• For the 70.6% of respondents that do sometimes download something, 58.6% declared downloading from developer’s websites, and 42.6% use P2P networks at least once a year.
  • Only 23.4% of respondents even remembered seeing checksums on websites they had used in the past.
  • Only 5.2% of respondents select the correct answer (out of six possible options including ‘not sure’ and ‘other’) when asked what checksums were for.

These results reveal that the large majority of Internet users are exposed to potential corruption of externally hosted programs… Interestingly, for 18.2% of the respondents, displaying the checksums on the webpage of the app would make them doubt the website and search for something else (!).

A further experiment with a smaller group asked participants to explicitly verify checksums following instructions (they were asked to download and install four different applications having been told the study concerned how people download applications, and the checksum verification was just one step in the instructions). Gaze tracking software was used to observe their focus. Some people carefully checked the full checksum sequence, others ‘sampled’ the sequence at multiple points, and a third group had fewer fixations, typically at the beginning and end.


The first two behaviours typically lead to identifying the incorrect checksum in the study, but the third does not. Participants fail to detect a checksum with the same leading digits. Even when explicitly asked to verify, 38% of participants did not detect the checksum mismatch!

A proposal: extend Subresource integrity to links

If checksums are to be useful, their verification really needs to be automatic. The authors propose extending the use of the SRI integrity attribute so that it can also be used with a, meta, and iframe elements. For example:

<a href=""

Browsers (user-agents) should then verify the integrity of any such linked resource and e.g. display a warning to the user if it fails to match (much like warnings about insecure sites and certificates today).

To assess how well this might work, the authors built a Chrome extension to simulate the behaviour. It extracts checksums on a page and intercepts click events triggered by hyperlinks for a set of extensions and mime-types (e.g. dmg, exe, pkg etc.).

If the checksum computed for the downloaded resource does not match at least one checksum displayed on the page then the user is warned.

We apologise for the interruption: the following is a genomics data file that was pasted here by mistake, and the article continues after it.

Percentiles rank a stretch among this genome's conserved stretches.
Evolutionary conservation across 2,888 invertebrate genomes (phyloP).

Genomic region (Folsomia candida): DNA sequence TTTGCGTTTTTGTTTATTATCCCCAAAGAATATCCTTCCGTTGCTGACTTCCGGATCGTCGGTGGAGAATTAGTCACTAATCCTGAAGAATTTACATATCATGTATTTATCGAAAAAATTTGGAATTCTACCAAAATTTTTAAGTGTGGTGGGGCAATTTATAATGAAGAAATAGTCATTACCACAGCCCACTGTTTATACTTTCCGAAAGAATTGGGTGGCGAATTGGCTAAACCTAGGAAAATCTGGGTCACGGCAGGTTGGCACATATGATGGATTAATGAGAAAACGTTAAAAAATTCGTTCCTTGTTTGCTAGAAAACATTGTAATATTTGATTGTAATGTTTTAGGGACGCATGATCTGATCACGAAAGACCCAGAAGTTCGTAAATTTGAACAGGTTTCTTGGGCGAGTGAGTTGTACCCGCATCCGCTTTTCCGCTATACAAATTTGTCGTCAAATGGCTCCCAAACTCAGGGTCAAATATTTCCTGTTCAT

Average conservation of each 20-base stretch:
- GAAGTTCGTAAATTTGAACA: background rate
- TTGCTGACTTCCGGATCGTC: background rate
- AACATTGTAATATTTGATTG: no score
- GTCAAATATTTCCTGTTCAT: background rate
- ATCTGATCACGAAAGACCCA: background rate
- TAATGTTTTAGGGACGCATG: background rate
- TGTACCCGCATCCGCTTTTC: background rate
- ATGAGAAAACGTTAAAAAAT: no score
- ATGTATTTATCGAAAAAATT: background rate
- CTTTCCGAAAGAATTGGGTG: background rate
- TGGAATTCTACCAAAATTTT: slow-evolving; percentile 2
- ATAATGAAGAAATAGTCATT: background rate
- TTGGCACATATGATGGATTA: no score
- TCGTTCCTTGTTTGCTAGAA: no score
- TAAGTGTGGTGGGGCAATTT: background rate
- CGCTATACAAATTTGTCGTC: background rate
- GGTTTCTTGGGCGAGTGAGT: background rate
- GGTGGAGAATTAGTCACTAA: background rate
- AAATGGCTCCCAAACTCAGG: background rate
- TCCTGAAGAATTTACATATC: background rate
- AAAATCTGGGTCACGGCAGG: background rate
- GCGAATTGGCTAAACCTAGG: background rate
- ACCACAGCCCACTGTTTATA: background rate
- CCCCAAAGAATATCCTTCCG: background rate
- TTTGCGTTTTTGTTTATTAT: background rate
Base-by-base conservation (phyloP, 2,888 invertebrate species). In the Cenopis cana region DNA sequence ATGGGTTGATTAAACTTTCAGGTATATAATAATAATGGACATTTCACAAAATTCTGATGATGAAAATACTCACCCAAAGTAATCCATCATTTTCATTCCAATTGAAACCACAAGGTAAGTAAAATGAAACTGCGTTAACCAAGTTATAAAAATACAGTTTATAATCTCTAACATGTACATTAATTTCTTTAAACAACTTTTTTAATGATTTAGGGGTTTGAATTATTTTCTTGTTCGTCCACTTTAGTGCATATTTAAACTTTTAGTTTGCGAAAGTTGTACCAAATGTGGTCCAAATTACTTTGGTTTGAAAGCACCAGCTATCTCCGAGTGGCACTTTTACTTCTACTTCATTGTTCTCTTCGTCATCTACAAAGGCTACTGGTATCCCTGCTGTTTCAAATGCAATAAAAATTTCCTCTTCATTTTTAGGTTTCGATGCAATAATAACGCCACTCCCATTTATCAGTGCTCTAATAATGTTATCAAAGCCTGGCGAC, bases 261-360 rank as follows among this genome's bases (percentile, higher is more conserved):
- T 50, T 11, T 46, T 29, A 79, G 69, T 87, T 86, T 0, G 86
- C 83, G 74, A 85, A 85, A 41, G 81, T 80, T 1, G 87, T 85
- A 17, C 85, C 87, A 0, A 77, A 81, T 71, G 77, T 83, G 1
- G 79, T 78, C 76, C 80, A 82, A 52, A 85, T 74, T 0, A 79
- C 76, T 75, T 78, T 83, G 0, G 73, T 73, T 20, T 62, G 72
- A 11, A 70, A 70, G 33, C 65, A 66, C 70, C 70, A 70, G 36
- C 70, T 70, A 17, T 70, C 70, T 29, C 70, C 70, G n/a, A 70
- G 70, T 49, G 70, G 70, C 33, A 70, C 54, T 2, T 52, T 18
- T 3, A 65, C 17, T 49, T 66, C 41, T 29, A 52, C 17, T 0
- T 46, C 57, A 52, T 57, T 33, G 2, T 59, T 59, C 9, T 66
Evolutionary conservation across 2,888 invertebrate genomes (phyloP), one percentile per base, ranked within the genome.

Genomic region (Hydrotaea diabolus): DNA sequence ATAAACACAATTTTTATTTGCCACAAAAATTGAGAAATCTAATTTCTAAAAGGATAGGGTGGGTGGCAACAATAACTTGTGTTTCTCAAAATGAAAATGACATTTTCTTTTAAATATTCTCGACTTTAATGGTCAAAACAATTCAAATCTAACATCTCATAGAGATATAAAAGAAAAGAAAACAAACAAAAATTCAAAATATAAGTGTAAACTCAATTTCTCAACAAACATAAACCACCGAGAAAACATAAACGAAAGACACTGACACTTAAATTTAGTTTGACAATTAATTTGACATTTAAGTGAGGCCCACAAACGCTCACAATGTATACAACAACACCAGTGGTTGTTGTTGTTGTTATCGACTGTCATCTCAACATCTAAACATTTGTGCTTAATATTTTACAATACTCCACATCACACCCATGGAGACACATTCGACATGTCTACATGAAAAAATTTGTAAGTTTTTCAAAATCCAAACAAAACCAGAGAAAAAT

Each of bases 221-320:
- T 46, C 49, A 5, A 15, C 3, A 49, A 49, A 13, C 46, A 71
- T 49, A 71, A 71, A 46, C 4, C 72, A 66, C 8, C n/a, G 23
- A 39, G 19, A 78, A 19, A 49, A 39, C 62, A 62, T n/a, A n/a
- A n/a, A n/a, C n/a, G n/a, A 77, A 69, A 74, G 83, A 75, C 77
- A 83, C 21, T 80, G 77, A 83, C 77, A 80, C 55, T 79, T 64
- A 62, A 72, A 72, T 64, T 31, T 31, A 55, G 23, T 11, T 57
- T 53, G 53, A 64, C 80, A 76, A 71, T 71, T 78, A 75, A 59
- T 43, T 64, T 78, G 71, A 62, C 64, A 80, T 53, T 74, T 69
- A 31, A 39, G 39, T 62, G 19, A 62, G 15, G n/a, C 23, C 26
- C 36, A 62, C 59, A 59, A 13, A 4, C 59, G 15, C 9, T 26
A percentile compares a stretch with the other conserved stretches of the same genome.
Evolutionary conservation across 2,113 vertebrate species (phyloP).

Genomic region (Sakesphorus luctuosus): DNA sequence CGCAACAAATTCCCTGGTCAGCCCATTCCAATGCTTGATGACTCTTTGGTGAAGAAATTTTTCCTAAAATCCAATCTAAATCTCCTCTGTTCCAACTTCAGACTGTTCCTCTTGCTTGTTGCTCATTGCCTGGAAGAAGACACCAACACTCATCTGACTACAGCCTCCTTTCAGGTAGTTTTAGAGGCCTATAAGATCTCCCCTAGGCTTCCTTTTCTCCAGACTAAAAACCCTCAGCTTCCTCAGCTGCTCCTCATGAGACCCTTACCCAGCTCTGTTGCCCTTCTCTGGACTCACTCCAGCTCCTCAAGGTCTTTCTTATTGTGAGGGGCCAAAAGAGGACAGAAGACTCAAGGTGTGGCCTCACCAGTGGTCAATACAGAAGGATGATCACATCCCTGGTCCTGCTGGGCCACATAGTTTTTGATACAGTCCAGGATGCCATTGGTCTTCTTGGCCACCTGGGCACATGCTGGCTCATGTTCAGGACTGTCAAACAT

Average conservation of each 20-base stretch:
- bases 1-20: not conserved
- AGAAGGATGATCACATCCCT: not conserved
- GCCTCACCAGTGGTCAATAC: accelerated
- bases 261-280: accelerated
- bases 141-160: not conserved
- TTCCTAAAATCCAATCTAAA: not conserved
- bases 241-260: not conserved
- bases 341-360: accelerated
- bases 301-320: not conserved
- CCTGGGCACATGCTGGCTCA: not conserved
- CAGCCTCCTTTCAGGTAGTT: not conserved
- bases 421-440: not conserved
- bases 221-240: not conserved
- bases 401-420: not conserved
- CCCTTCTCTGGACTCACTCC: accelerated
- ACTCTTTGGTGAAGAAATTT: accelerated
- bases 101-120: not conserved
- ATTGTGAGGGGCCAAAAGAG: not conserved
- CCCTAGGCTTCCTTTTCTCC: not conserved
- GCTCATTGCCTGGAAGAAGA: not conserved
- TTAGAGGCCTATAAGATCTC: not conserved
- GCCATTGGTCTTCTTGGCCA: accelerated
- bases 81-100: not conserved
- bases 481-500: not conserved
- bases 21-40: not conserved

The authors also studied the behaviour of participants when downloading files using the extension.

  • 40% of the participants stopped when shown the warning message for the corrupted download. For those that didn’t, most said that they tend to ignore popups.
  • For those that did stop, 50% went on to remove the downloaded file, including (37.5%) via the embedded ‘delete’ link in the warning message.

The learnings from this part of the experiment are that the extension is useful, but the warnings could be improved and the deletion of a corrupted file should be automatic.

We argue that designers should choose defaults to privilege users’ security over preserving user’s choice. In fact, a lack of action from the user does not necessarily mean that she is willing to accept the risk of proceeding but might simply be due to the aforementioned effects [lack of understanding of the purpose of checksums etc.].

The authors now intend to deploy an improved beta version of the software and conduct a longitudinal study. As well as the Chrome extension for downloaders, the authors also built a WordPress extension to help file hosters automatically generate and include checksums.

In addition, we intend to promote our proposals to (and collaborate with) the different stakeholders involved, that is the W3C, web browsers (e.g. Google, Mozilla) and CMS (e.g WordPress, Drupal) development teams in order to have a concrete impact on the security of Internet users.

5 Comments leave one →
  1. November 29, 2018 3:56 am

    I skimmed the paper but didn’t see the Chrome Web Store link for the extension. Do you happen to have it, or was I just missing something obvious? Thanks!

  2. Ted permalink
    November 29, 2018 7:25 am

    I don’t get it — why do you need this is if you’re using HTTPS? Presumably, this would stop any attacker from messing with the traffic?

    • Umang permalink
      December 11, 2018 2:03 pm

      HTTPS would prevent the man in the middle attack but the file could be tampered on the website itself. HTTPS doesn’t prevent that.

      • Ted permalink
        December 11, 2018 9:10 pm

        OK, but if you assume the attacker can tamper with the website, can’t they change the displayed checksum too?

      • December 12, 2018 5:29 pm

        That’s why another of the recommendations is to host the checksum and the download on separate sites 😉